However, on the basis of the nonobservance of the rules of procedure for handling illegal drug items, we resolve to acquit petitioner on the ground of reasonable doubt.

In illegal drugs cases, the identity and integrity of the drugs seized must be established with the same unwavering exactitude as that required to arrive at a finding of guilt.[30] The case against the accused hinges on the ability of the prosecution to prove that the illegal drug presented in court is the same one that was recovered from the accused upon his arrest.

The procedure set forth in Section 21 of R.A. 9165 is intended precisely to ensure the identity and integrity of dangerous drugs seized.[31] This provision requires that upon seizure of illegal drug items, the apprehending team having initial custody of the drugs shall (a) conduct a physical inventory of the drugs and (b) take photographs thereof (c) in the presence of the person from whom these items were seized or confiscated and (d) a representative from the media and the Department of Justice and any elected public official (e) who shall all be required to sign the inventory and be given copies thereof.

This Court has emphasized the import of Section 21 as a matter of substantive law that mandates strict compliance.[32] It was laid down by Congress as a safety precaution against potential abuses by law enforcement agents who might fail to appreciate the gravity of the penalties faced by those suspected to be involved in the sale, use or possession of illegal drugs.[33] Under the principle that penal laws are strictly construed against the government, stringent compliance therewith is fully justified.[34]

Here, the procedure was not observed at all. Where it is clear that Section 21 was not observed, as in this case, such noncompliance brings to the fore the question of whether the illegal drug items were the same ones that were allegedly seized from petitioner.

The direct testimony of PO1 Pacis in connection with his identification of the envelope where he placed the two plastic sachets allegedly confiscated from petitioner does not really inspire confidence, to wit:

What did you do with the plastic sachet that you have confiscated from the accused?
After confiscating them, I marked them and placed them in an envelope in order to preserve the evidence, ma[‘a]m.
I am showing toy [sic] you this white envelope, will you please have a look at it and tell the Honorable Court if this is the same envelope which contained the two plastic sachets?
I am not sure, ma[‘a]m, it is not actually an envelope but an improvised envelope.[35]

We cannot, in good conscience, affirm the conviction of petitioner for possession of illegal drugs if the police officer charged with the preservation of the evidence cannot even be certain in the identification of the envelope that was presented in court. As held in Dolera v. People,[36] there also exists in the present case a reasonable likelihood of substitution, in that the two plastic sachets that tested positive for shabu and were presented in court were not the items allegedly seized from petitioner. This possibility of substitution is fatal for the prosecution,[37] for there is then a failure to prove the identity of the corpus delicti beyond reasonable doubt.[38]

We are not unaware of the rule that justifiable grounds may excuse noncompliance with the requirements of Section 21 as long as the integrity and evidentiary value of the seized items are properly preserved.[39] The problem in this case is that the police officers presented no justifiable reason why they neglected to observe the proper procedure. Considering that PO1 Pacis himself expressed misgivings on the identity of the envelope shown to him in court, with the envelope that he had placed the confiscated illegal drug items in, neither can we confirm that the chain of custody had been sufficiently established.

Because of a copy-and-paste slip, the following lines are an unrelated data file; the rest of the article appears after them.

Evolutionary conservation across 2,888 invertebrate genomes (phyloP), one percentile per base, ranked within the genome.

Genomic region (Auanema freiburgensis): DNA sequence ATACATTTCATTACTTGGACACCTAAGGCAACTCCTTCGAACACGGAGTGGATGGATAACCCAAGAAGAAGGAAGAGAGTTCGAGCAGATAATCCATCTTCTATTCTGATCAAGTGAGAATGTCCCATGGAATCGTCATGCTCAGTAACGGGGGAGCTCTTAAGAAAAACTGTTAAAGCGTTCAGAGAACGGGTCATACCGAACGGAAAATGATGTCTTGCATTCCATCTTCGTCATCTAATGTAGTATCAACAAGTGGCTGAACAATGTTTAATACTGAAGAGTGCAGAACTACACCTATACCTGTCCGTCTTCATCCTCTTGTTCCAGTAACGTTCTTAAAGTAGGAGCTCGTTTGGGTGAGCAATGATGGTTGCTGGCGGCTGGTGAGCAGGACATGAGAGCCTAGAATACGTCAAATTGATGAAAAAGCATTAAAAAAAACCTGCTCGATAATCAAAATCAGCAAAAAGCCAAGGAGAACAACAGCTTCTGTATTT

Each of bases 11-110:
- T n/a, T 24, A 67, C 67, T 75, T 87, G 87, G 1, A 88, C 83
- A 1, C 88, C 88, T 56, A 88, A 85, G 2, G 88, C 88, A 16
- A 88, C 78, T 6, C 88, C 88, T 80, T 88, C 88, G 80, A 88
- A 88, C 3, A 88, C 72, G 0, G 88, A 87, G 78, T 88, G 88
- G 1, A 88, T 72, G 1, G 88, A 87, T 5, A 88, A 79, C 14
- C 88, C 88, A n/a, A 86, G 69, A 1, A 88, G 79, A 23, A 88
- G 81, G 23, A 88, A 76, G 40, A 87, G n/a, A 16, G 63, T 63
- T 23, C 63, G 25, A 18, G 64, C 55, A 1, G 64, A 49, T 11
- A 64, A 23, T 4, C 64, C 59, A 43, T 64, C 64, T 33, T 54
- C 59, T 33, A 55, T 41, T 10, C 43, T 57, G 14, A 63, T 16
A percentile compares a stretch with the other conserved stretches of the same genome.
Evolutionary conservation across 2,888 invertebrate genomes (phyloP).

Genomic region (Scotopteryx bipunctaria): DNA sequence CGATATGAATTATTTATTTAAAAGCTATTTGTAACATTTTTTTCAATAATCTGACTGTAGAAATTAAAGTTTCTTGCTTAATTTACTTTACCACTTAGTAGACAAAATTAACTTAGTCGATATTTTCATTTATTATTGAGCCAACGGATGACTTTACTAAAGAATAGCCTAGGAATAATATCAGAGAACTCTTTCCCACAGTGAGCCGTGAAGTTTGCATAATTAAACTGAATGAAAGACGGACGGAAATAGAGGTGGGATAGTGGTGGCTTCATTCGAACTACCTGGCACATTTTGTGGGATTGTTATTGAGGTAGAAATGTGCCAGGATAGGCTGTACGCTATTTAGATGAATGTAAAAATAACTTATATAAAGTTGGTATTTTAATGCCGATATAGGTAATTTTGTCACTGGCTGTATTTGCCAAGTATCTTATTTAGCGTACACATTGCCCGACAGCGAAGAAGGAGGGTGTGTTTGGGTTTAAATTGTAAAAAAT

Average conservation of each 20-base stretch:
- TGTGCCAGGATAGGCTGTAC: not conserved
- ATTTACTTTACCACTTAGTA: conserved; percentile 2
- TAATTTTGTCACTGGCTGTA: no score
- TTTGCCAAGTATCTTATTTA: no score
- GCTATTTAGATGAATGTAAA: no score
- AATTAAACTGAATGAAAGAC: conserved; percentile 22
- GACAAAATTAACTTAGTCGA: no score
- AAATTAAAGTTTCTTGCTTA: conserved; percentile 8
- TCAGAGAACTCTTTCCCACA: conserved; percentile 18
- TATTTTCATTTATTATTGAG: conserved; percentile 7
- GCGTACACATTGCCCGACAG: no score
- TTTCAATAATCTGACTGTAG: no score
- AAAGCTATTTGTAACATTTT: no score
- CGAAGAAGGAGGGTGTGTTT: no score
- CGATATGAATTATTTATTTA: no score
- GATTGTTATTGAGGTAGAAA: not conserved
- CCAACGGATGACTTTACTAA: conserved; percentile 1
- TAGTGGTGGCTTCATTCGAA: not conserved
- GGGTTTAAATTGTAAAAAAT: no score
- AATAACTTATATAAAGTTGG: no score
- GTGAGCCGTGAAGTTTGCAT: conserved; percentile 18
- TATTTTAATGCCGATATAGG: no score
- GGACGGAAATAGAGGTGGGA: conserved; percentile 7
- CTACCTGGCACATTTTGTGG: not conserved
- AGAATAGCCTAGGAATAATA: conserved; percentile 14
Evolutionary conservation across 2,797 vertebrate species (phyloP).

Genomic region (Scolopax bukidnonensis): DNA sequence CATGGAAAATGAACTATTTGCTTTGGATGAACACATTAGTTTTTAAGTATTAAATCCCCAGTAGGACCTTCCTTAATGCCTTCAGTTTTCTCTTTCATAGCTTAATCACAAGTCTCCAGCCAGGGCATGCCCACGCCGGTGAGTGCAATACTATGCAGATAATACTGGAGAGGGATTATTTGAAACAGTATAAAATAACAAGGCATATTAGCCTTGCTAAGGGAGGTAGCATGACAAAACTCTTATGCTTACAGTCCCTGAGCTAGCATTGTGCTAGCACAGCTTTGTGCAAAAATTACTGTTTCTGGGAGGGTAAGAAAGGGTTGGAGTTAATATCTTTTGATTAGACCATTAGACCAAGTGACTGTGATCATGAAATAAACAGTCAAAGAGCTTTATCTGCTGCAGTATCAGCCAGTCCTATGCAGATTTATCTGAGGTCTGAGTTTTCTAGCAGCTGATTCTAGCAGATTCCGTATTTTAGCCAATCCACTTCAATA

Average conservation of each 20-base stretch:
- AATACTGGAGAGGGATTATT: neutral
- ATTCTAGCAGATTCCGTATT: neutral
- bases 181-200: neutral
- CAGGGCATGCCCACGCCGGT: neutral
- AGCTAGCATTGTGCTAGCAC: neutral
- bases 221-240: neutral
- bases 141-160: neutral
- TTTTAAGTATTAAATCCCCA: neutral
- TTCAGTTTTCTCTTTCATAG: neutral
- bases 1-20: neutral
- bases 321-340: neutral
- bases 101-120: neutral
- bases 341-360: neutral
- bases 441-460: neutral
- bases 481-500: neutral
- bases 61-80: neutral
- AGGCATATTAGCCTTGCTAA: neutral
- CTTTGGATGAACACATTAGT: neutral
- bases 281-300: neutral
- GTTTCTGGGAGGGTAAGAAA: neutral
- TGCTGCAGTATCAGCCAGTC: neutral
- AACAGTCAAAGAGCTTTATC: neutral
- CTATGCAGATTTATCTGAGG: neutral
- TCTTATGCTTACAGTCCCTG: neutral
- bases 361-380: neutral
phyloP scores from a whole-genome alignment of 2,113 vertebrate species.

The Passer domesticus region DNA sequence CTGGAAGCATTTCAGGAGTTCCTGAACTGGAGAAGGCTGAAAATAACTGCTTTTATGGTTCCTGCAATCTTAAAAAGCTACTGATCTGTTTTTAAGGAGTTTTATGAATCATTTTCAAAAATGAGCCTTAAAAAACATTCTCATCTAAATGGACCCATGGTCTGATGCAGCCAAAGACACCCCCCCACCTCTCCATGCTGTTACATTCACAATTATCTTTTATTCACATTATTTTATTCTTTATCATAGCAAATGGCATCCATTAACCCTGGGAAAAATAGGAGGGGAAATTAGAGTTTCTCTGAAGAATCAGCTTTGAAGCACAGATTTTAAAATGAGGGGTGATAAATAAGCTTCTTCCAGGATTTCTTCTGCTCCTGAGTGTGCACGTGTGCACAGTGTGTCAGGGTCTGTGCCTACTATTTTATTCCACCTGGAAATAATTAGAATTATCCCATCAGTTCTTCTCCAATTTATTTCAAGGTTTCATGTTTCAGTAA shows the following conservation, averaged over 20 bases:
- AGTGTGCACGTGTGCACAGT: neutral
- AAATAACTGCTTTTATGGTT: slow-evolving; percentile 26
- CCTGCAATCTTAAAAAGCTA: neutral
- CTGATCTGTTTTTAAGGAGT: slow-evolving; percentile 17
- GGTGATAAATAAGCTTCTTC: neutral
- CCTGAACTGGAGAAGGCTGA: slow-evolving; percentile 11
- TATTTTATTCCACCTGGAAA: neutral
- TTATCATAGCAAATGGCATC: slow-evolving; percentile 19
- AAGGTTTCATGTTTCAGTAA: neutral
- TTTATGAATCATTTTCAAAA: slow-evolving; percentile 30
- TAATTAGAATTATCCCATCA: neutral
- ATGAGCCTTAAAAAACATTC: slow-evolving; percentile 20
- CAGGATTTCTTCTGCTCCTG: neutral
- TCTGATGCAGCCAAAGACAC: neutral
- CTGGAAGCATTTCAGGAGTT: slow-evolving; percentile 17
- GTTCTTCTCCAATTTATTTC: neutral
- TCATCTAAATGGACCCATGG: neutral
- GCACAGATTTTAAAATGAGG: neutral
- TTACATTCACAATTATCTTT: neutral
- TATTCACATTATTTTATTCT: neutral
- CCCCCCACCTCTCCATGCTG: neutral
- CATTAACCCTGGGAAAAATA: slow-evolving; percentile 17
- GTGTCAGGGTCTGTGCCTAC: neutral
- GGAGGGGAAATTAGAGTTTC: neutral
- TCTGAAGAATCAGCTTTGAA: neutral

Corpus delicti is the “actual commission by someone of the particular crime charged.”[40] In illegal drug cases, it refers to the illegal drug item itself.[41] When courts are given reason to entertain reservations about the identity of the illegal drug item allegedly seized from the accused, the actual commission of the crime charged is put into serious question. In those cases, courts have no alternative but to acquit on the ground of reasonable doubt.

WHEREFORE, the Decision dated 28 October 2008 in CA-G.R. CR No. 30412 of the Court of Appeals is REVERSED and SET ASIDE. RODRIGO RONTOS y DELA TORRE is hereby ACQUITTED of the crime of Violation of Section 11, Article II of Republic Act No. 9165 (Comprehensive Dangerous Drugs Act) on the ground of reasonable doubt.

The Director of the Bureau of Corrections is hereby ORDERED to immediately RELEASE petitioner from custody, unless he is detained for some other lawful cause.


Leonardo-De Castro, Bersamin, Villarama, Jr., and Reyes, JJ., concur.

[1] Rollo, pp. 100-111. The Decision of the Court of Appeals (CA) Special Tenth Division in CA-G.R. CR No. 30412 dated 28 October 2008 was penned by Associate Justice Ricardo R. Rosario with Associate Justices Rebecca de Guia-Salvador and Arcangelita M. Romilla-Lontok concurring.

[2] Id. at 123-124.

[3] Id. at 74-81.

[4] Id. at 102.

[5] Id.

[6] Id. at 75.

[7] Id.

[8] TSN, 15 August 2005, p. 7.

[9] Rollo, p. 102.

[10] Exhibit “A,” folder of exhibits, p. 2.

[11] Rollo, p. 75.

[12] Id.

[13] Exhibit “C,” folder of exhibits, p. 1.

[14] Records, p. 4.

[15] Id. at 3.

[16] Rollo, p. 103.

[17] Id. at 76.

[18] Id.

[19] Id.

[20] Id. at 74-81.

[21] Id. at 81.

[22] Id. at 100-111.

[23] Id. at 105.

[24] Id. at 107-108.

[25] Id. at 110.

[26] Id. at 112-116.

[27] Id. at 123-124.

[28] People v. Tan, G.R. No. 191069, 15 November 2010, 634 SCRA 773, 786.

[29] Records, p. 8.

[30] Mallillin v. People, G.R. No. 172953, 30 April 2008, 553 SCRA 619.

[31] People v. Martinez, G.R. No. 191366, 13 December 2010, 637 SCRA 791, 817-818.

[32] People v. Umipang, G.R. No. 190321, 25 April 2012, 671 SCRA 324, 351-355.

[33] Id.

[34] Id.

[35] TSN, 15 August 2005, p. 7.

[36] G.R. No. 180693, 4 September 2009, 598 SCRA 484, 487.

[37] Id. at 496.

[38] People v. Morales, G.R. No. 172873, 19 March 2010, 616 SCRA 223, 236-237 citing People v. Orteza, G.R. No. 173051, 31 July 2007, 528 SCRA 750, 758-759.

[39] Implementing Rules and Regulations of R.A. 9165, Section 21(a).

[40] People v. Roble, G.R. No. 192188, 11 April 2011, 647 SCRA 593, 603.

[41] People v. Alejandro, G.R. No. 176350, 10 August 2011, 655 SCRA 279, 287-288.